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Every few years, someone predicts the imminent collapse of the Internet. Bob Metcalfe–Ethernet inventor, 3Com founder, and Technology Review patron–famously said at a 1995 Web conference that he would eat his words from a pessimistic Infoworld column if the Web didn’t disappear within a year under the strain of traffic overloads and other problems. In April 1997, Metcalfe contritely drank a milkshake containing the torn-up bits of his column. In 2004, Helsinki University of Technology professor Hannu Kari said spam and viruses would kill off the Internet by 2006. The fact that you’re looking at this website now means Kari was wrong.

The point is that even the sharpest innovators and entrepreneurs have often had a hard time seeing how the next hurdle in the Internet’s growth would be overcome–only to be surprised by some new resource, technology, or business idea that emerges in the nick of time. (In both 1996-97 and 2005-2006, Internet service providers responded in part by adding more bandwidth to their networks.)

But will that pattern hold out forever? The dam-breaking success of YouTube and Apple’s iTunes Video Store–neither of which existed prior to 2005–has unleashed a huge new flow of digital video on the Internet, and many consumers now spend hours a day streaming or downloading everything from home movies to live sports and prime-time TV series. Because video files are so large compared with the Web pages and e-mail messages that used to dominate Internet traffic, backbone lines are under strain, and backbone operators such as AT&T and Verizon and Internet service providers such as Comcast are facing new costs they can’t easily recoup, given the flat-rate pricing of most consumer broadband Internet access plans.

Hui Zhang, a computer scientist at Carnegie Mellon University who studies broadband networks, says that “2006 will be remembered as the year of Internet video. Consumers have shown that they basically want unlimited access to the content owners’ video. But what if the entire Internet gets swamped in video traffic?”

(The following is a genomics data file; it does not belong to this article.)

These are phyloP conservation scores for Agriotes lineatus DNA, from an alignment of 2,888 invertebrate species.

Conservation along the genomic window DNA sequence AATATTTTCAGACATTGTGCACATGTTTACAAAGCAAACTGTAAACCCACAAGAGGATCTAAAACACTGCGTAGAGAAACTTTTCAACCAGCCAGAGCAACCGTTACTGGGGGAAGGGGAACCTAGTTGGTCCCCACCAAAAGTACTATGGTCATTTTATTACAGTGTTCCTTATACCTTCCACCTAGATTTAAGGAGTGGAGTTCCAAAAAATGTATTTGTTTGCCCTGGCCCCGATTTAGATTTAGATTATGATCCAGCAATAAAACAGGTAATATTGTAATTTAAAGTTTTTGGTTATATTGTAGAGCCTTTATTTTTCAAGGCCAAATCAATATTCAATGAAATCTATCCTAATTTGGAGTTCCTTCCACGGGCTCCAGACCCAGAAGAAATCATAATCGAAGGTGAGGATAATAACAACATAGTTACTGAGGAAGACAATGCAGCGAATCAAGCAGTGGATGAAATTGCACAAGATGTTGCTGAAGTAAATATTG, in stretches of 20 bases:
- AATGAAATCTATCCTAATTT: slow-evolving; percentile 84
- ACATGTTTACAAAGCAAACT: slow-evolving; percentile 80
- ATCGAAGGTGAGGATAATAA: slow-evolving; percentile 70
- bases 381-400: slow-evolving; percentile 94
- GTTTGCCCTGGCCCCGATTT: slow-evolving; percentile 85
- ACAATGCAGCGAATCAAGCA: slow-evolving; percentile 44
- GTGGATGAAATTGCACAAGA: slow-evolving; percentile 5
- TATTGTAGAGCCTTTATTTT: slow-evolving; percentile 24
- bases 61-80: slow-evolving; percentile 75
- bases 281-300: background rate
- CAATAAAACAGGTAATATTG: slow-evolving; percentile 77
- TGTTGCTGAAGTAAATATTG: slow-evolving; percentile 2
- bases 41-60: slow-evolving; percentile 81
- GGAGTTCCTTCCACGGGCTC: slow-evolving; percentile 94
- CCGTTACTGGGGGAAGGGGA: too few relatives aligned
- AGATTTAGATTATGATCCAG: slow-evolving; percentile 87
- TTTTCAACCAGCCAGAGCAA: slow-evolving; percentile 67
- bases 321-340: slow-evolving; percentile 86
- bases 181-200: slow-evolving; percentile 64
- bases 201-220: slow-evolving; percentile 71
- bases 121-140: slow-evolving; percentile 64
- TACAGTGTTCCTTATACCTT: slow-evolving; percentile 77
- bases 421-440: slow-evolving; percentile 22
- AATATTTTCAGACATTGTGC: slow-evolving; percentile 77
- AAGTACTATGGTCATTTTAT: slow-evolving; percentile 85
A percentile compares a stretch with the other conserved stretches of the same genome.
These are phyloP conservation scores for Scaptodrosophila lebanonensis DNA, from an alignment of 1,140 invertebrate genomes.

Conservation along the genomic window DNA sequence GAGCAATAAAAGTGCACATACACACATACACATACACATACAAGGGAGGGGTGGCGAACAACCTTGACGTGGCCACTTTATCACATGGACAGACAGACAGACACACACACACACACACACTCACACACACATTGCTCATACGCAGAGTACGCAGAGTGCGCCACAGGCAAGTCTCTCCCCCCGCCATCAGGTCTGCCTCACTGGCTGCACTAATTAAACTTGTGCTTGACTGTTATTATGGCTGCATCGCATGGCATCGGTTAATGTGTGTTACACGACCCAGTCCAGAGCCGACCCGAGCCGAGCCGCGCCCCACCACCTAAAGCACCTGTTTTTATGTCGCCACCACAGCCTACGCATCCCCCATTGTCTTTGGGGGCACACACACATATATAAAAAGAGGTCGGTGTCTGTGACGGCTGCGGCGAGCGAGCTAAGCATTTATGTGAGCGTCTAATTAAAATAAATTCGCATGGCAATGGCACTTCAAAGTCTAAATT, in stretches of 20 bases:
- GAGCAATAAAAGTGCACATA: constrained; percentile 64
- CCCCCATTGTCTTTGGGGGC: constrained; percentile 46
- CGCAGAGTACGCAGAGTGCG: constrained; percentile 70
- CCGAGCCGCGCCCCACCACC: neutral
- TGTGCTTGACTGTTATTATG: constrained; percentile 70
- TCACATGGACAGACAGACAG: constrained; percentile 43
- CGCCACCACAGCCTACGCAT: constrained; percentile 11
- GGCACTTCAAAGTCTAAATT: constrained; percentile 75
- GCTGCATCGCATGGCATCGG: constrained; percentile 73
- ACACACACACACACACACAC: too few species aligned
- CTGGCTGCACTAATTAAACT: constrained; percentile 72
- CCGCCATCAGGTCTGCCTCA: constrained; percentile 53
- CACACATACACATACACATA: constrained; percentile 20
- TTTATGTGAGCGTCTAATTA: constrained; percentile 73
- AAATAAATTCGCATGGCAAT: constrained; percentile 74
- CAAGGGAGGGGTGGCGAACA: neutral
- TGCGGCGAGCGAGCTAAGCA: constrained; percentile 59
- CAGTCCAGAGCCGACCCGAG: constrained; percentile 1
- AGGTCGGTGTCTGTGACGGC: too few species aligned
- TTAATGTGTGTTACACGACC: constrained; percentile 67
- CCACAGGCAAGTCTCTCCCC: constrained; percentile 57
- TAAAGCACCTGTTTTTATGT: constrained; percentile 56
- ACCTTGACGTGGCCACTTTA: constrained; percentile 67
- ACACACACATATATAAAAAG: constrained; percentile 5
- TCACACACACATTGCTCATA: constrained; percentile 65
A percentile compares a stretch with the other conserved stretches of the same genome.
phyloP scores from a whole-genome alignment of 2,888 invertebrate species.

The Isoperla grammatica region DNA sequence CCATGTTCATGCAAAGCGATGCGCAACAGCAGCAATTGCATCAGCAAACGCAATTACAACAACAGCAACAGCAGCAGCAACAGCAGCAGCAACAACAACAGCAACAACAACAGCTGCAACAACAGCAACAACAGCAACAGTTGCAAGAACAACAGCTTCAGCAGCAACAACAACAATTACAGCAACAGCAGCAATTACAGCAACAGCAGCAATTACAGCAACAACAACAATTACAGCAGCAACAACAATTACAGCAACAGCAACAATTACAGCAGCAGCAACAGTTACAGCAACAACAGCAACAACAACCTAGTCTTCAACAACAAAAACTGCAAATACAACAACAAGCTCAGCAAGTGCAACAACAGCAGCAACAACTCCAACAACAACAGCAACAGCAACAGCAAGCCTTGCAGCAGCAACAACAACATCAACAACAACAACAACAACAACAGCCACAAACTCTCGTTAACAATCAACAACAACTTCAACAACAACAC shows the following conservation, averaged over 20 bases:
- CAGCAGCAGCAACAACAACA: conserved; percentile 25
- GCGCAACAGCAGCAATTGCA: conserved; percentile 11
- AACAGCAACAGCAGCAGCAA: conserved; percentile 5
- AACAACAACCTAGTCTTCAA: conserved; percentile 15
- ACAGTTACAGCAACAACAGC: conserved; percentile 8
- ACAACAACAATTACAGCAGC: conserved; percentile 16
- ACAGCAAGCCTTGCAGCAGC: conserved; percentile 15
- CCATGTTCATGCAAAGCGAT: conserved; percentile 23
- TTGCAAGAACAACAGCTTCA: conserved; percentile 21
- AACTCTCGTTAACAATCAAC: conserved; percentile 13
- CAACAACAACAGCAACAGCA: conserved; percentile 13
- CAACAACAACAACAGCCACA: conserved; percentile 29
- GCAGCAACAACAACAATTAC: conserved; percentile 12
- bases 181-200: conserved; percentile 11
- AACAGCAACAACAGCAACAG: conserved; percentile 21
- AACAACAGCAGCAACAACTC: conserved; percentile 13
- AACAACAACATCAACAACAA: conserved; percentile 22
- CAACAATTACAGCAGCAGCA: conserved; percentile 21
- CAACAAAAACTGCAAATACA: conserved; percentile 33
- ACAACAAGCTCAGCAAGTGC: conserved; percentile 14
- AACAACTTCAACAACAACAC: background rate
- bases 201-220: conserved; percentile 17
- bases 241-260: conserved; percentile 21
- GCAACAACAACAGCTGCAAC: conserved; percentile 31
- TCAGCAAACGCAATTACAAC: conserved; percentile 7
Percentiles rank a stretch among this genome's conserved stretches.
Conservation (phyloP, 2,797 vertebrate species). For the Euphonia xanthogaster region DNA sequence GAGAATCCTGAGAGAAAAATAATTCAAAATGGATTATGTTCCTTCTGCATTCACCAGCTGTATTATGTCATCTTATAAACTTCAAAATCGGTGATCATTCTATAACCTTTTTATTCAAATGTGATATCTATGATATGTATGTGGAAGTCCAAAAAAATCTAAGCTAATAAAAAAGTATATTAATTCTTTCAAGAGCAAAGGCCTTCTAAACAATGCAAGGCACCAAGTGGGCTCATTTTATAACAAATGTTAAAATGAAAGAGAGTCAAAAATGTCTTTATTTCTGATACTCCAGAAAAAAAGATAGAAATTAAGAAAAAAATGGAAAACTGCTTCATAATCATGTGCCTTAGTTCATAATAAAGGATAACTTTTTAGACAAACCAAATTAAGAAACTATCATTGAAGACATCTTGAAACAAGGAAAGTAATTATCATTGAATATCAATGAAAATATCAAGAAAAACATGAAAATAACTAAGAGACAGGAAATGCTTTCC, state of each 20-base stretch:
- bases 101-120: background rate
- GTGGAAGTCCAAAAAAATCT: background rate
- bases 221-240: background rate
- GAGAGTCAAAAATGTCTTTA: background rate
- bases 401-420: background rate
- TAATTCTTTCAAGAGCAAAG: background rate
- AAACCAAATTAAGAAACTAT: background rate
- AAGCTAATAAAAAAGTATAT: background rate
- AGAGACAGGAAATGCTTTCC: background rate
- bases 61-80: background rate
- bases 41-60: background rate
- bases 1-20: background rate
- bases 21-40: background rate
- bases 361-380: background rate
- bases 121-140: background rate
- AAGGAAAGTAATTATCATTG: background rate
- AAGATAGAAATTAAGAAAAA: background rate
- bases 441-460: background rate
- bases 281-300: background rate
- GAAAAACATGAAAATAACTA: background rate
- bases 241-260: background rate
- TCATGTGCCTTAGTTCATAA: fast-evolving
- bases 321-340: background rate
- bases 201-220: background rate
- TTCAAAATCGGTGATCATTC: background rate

This time around, the Internet may be saved by the unlikeliest of rescuers: the builders of peer-to-peer file-sharing networks. In the minds of many consumers–and many studio executives–P2P networks are still synonymous with digital piracy. After all, Napster, Kazaa, and other early peer-to-peer networks were playgrounds for copyright violators, who downloaded millions of music files they hadn’t paid for. But today a number of researchers and entrepreneurs are arguing that peer-to-peer technology–which allows network members to retrieve content by tapping into the hard drives of other members who have already downloaded that content–is also great for distributing legitimately purchased, copyright-protected music and video. It might even lessen the burden on service providers and content distributors.

By putting new twists on the P2P concept, businesses hope to bring digital distribution of movies, TV shows, and other premium content to a market beyond iPod owners and YouTube addicts. In August 2005, for example, Internet company Wurld Media, of Saratoga Springs, NY, rolled out a P2P platform called Peer Impact. Once users have downloaded the free Peer Impact media player, they can buy and download movies and TV shows (as well as games, radio shows, and music) to a shared folder on their PC. The twist: Peer Impact pays users every time someone else on the network draws that content from the shared folder. Members can use their “Peer Cash” to buy more content. (I tried Peer Impact’s service recently and found downloads to be fast and smooth. I was able to start watching a one-hour episode of the fanfic production “Star Trek: New Voyages” about two minutes after the download process began; the entire download took about twelve minutes.)

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